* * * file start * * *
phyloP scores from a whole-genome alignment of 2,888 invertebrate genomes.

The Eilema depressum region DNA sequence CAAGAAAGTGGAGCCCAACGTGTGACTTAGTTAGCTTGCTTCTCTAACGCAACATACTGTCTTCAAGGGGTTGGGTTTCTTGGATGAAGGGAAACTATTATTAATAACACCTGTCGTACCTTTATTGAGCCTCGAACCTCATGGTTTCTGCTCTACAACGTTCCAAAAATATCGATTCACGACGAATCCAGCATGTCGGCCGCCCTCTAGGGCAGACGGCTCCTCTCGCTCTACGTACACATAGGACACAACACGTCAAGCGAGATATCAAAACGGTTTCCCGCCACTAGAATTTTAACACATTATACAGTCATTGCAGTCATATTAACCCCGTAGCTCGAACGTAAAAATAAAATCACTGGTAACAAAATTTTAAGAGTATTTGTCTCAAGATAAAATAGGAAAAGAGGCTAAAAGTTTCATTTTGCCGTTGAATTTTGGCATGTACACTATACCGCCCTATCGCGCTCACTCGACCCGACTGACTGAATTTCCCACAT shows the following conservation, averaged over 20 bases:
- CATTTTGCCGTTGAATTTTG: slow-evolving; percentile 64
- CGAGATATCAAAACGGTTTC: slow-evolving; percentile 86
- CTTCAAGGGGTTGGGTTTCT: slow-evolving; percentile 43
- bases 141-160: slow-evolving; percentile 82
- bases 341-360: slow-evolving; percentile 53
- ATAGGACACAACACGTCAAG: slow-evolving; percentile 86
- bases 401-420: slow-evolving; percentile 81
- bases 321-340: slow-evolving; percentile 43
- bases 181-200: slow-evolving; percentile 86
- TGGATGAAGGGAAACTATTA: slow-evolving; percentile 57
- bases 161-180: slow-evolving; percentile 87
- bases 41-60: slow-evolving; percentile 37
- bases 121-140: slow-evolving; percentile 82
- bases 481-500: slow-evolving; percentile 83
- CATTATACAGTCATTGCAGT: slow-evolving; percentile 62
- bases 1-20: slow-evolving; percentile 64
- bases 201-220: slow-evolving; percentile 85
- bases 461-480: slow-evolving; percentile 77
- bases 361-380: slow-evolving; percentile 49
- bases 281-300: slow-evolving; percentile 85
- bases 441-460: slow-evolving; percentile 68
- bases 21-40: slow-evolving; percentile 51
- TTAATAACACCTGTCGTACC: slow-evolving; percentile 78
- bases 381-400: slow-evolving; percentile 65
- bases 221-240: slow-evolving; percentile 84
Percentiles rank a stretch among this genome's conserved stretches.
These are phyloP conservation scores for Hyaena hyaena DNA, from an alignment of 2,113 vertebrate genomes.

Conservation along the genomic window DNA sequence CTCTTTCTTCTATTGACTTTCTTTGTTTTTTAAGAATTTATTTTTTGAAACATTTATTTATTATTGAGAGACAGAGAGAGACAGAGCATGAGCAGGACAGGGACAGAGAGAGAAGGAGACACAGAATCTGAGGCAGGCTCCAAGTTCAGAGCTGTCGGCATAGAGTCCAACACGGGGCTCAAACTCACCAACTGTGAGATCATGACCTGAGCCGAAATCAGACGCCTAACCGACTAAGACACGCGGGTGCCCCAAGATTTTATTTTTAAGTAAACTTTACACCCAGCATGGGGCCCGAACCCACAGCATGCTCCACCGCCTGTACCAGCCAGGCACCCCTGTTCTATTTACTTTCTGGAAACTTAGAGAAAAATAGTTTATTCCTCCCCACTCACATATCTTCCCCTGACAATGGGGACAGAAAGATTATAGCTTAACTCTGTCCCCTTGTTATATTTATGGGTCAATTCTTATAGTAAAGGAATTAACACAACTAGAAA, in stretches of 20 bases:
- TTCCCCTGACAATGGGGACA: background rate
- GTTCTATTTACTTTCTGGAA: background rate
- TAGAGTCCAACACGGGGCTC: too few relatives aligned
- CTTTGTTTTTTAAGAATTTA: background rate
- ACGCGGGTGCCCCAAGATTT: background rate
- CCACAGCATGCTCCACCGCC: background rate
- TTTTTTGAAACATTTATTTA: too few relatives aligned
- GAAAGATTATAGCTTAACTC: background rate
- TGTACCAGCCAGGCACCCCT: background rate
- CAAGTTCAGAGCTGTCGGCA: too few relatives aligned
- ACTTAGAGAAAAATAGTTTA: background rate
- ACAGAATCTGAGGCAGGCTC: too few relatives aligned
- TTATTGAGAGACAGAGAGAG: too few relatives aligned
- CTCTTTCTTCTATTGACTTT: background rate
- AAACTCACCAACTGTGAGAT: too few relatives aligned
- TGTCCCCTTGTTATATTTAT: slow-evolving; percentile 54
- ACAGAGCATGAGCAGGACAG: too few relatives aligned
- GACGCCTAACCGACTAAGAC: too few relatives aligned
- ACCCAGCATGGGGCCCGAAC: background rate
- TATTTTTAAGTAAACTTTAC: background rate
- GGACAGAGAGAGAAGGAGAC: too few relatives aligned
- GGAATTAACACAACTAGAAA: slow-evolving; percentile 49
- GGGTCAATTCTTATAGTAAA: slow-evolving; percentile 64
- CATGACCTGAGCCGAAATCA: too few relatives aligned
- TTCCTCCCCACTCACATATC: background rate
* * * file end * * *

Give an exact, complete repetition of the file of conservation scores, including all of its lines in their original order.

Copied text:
phyloP scores from a whole-genome alignment of 2,888 invertebrate genomes.

The Eilema depressum region DNA sequence CAAGAAAGTGGAGCCCAACGTGTGACTTAGTTAGCTTGCTTCTCTAACGCAACATACTGTCTTCAAGGGGTTGGGTTTCTTGGATGAAGGGAAACTATTATTAATAACACCTGTCGTACCTTTATTGAGCCTCGAACCTCATGGTTTCTGCTCTACAACGTTCCAAAAATATCGATTCACGACGAATCCAGCATGTCGGCCGCCCTCTAGGGCAGACGGCTCCTCTCGCTCTACGTACACATAGGACACAACACGTCAAGCGAGATATCAAAACGGTTTCCCGCCACTAGAATTTTAACACATTATACAGTCATTGCAGTCATATTAACCCCGTAGCTCGAACGTAAAAATAAAATCACTGGTAACAAAATTTTAAGAGTATTTGTCTCAAGATAAAATAGGAAAAGAGGCTAAAAGTTTCATTTTGCCGTTGAATTTTGGCATGTACACTATACCGCCCTATCGCGCTCACTCGACCCGACTGACTGAATTTCCCACAT shows the following conservation, averaged over 20 bases:
- CATTTTGCCGTTGAATTTTG: slow-evolving; percentile 64
- CGAGATATCAAAACGGTTTC: slow-evolving; percentile 86
- CTTCAAGGGGTTGGGTTTCT: slow-evolving; percentile 43
- bases 141-160: slow-evolving; percentile 82
- bases 341-360: slow-evolving; percentile 53
- ATAGGACACAACACGTCAAG: slow-evolving; percentile 86
- bases 401-420: slow-evolving; percentile 81
- bases 321-340: slow-evolving; percentile 43
- bases 181-200: slow-evolving; percentile 86
- TGGATGAAGGGAAACTATTA: slow-evolving; percentile 57
- bases 161-180: slow-evolving; percentile 87
- bases 41-60: slow-evolving; percentile 37
- bases 121-140: slow-evolving; percentile 82
- bases 481-500: slow-evolving; percentile 83
- CATTATACAGTCATTGCAGT: slow-evolving; percentile 62
- bases 1-20: slow-evolving; percentile 64
- bases 201-220: slow-evolving; percentile 85
- bases 461-480: slow-evolving; percentile 77
- bases 361-380: slow-evolving; percentile 49
- bases 281-300: slow-evolving; percentile 85
- bases 441-460: slow-evolving; percentile 68
- bases 21-40: slow-evolving; percentile 51
- TTAATAACACCTGTCGTACC: slow-evolving; percentile 78
- bases 381-400: slow-evolving; percentile 65
- bases 221-240: slow-evolving; percentile 84
Percentiles rank a stretch among this genome's conserved stretches.
These are phyloP conservation scores for Hyaena hyaena DNA, from an alignment of 2,113 vertebrate genomes.

Conservation along the genomic window DNA sequence CTCTTTCTTCTATTGACTTTCTTTGTTTTTTAAGAATTTATTTTTTGAAACATTTATTTATTATTGAGAGACAGAGAGAGACAGAGCATGAGCAGGACAGGGACAGAGAGAGAAGGAGACACAGAATCTGAGGCAGGCTCCAAGTTCAGAGCTGTCGGCATAGAGTCCAACACGGGGCTCAAACTCACCAACTGTGAGATCATGACCTGAGCCGAAATCAGACGCCTAACCGACTAAGACACGCGGGTGCCCCAAGATTTTATTTTTAAGTAAACTTTACACCCAGCATGGGGCCCGAACCCACAGCATGCTCCACCGCCTGTACCAGCCAGGCACCCCTGTTCTATTTACTTTCTGGAAACTTAGAGAAAAATAGTTTATTCCTCCCCACTCACATATCTTCCCCTGACAATGGGGACAGAAAGATTATAGCTTAACTCTGTCCCCTTGTTATATTTATGGGTCAATTCTTATAGTAAAGGAATTAACACAACTAGAAA, in stretches of 20 bases:
- TTCCCCTGACAATGGGGACA: background rate
- GTTCTATTTACTTTCTGGAA: background rate
- TAGAGTCCAACACGGGGCTC: too few relatives aligned
- CTTTGTTTTTTAAGAATTTA: background rate
- ACGCGGGTGCCCCAAGATTT: background rate
- CCACAGCATGCTCCACCGCC: background rate
- TTTTTTGAAACATTTATTTA: too few relatives aligned
- GAAAGATTATAGCTTAACTC: background rate
- TGTACCAGCCAGGCACCCCT: background rate
- CAAGTTCAGAGCTGTCGGCA: too few relatives aligned
- ACTTAGAGAAAAATAGTTTA: background rate
- ACAGAATCTGAGGCAGGCTC: too few relatives aligned
- TTATTGAGAGACAGAGAGAG: too few relatives aligned
- CTCTTTCTTCTATTGACTTT: background rate
- AAACTCACCAACTGTGAGAT: too few relatives aligned
- TGTCCCCTTGTTATATTTAT: slow-evolving; percentile 54
- ACAGAGCATGAGCAGGACAG: too few relatives aligned
- GACGCCTAACCGACTAAGAC: too few relatives aligned
- ACCCAGCATGGGGCCCGAAC: background rate
- TATTTTTAAGTAAACTTTAC: background rate
- GGACAGAGAGAGAAGGAGAC: too few relatives aligned
- GGAATTAACACAACTAGAAA: slow-evolving; percentile 49
- GGGTCAATTCTTATAGTAAA: slow-evolving; percentile 64
- CATGACCTGAGCCGAAATCA: too few relatives aligned
- TTCCTCCCCACTCACATATC: background rate